Monday, October 31, 2011

Shaping Up

A $50 million underground parking structure being built by the Ann Arbor Downtown Development Authority on South Fifth Avenue, next to the downtown library branch on what's known as the Library Lot, continues to take shape.

Neptune T-10

Fancy gadgets hooked up to a fire hydrant from 1984. Rad.

Funeral For The Middle Class

In honor of U.S. House Majority Leader Eric Cantor's Halloween visit to the University of Michigan today, numerous groups joined together to hold a "Funeral for the Middle Class," an event outside of the Michigan League filled with mockery of Cantor and his stances on economic and social issues. U-M graduate student Joel Batterman impersonated Cantor during a faux funeral procession and eulogy. Batterman's long-winded speech about the death of the middle class drew laughs and applause from the pseudo-rich crowd, culminating with a ceremonial hammering of the final nail into a wooden coffin labeled "American Dream." Read the story.

Main Street Halloween

The Color Orange

Sunday, October 30, 2011


Cut Down To Size

The developer of City Place apartments moved one step closer to demolishing seven homes on South Fifth Avenue on Thursday, cutting down several trees on the property. At least 10 trees — some of them more than two feet in diameter — were reduced to stumps. At least one other tree in front of one of the homes had an orange X marking its trunk, indicating more could be chopped down. An industrial-sized dumpster warning of dangerous asbestos also sits on the site now. Asbestos removal is expected to be done along with the demolition. Read the story.

Above Tree Town

The view from's seventh floor offices at 301 E. Liberty St.

Rapundalo Vs. Lumm

The gloves came off in the first round Wednesday night as Stephen Rapundalo and Jane Lumm traded blows in a neighborhood candidate forum at Thurston Elementary School. Lumm, who is challenging the Democratic incumbent for his 2nd Ward seat on the Ann Arbor City Council on Nov. 8, used her opening statements to call Rapundalo a liar and told the nearly 60 residents in attendance they deserve better representation. Lumm, who is running as an Independent, had the help of an unruly crowd Wednesday night. On several occasions, residents mocked Rapundalo, scoffed at his statements and accused him of twisting the facts. Read the story.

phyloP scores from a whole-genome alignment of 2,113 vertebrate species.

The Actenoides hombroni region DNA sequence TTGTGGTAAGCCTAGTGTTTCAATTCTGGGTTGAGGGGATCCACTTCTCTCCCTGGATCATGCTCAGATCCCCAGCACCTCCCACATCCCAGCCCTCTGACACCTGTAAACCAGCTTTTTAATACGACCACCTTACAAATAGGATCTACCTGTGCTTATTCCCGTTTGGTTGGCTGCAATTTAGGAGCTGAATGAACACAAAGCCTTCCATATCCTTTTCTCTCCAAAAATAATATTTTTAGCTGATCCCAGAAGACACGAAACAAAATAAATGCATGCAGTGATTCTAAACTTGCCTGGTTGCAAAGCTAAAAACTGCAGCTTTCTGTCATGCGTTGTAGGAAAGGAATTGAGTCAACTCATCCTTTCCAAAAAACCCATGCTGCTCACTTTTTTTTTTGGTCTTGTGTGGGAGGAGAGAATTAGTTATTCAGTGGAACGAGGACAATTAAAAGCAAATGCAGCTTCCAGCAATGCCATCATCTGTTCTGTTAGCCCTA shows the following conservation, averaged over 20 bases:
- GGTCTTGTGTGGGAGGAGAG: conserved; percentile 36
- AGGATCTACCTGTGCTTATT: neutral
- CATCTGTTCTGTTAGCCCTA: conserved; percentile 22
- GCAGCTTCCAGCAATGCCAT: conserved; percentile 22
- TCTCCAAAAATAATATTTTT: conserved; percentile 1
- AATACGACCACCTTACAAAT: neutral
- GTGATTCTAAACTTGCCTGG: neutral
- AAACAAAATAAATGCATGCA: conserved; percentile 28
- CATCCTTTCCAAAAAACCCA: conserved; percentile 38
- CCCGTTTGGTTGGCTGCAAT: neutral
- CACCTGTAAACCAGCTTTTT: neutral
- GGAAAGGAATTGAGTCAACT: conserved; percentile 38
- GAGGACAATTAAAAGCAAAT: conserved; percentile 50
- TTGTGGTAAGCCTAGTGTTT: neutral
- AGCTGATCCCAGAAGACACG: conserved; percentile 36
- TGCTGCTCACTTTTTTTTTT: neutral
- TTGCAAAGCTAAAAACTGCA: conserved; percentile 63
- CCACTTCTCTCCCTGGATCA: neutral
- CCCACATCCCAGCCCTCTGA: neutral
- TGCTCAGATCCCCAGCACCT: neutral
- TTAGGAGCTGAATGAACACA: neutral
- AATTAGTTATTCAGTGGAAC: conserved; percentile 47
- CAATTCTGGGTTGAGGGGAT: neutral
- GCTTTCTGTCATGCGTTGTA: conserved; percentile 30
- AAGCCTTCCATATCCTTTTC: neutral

Thursday, October 27, 2011

Sewer City

Wondering what that smell is in downtown Ann Arbor? Or what those crews are doing running big white tubes into the manholes along Liberty Street? It's part of a $1.2 million project to reline crackling city sewer and stormwater pipes. Crews from Belleville-based Utility Services Authority were hard at work at the corner of Liberty and Fifth Avenue today. Read the story.

Monday, October 24, 2011

Running The Numbers

Ann Arbor developer Alex de Parry has offered a rebuttal to claims that miscalculations on his part are to blame for the apparent inviability of the Heritage Row apartments project that was awaiting City Council approval Monday night. Read his letter.

Sunday, October 23, 2011

Welcome To Ward 2

After six years on the Ann Arbor City Council, Stephen Rapundalo faces perhaps his most formidable political challenge yet: seeking re-election against Jane Lumm. The man who once ran for mayor as a Republican and lost to Democrat John Hieftje is now, a decade later, one of Hieftje's trusted Democratic allies on council. But two weeks from now, his continued service representing the 2nd Ward depends on his ability to fend off Lumm, a former GOP council member running as an Independent. The following images were taken as the candidates went door-to-door on Thursday in different parts of the 2nd Ward. Read the story.

Grand Rapids Art Prize 2011

I have to hand it to Grand Rapids. The city has my beloved Ann Arbor beat when it comes to public art with its annual Art Prize event. More than 1,500 artists from across the United States and 39 other countries competed earlier this month. More than 382,000 votes were cast by those who visited. Organizers estimated about 500,000 people attended. An artist originally from Iron Mountain in Michigan’s Upper Peninsula, Mia Tavonatti, took home the $250,000 top prize for her piece titled “Crucifixion."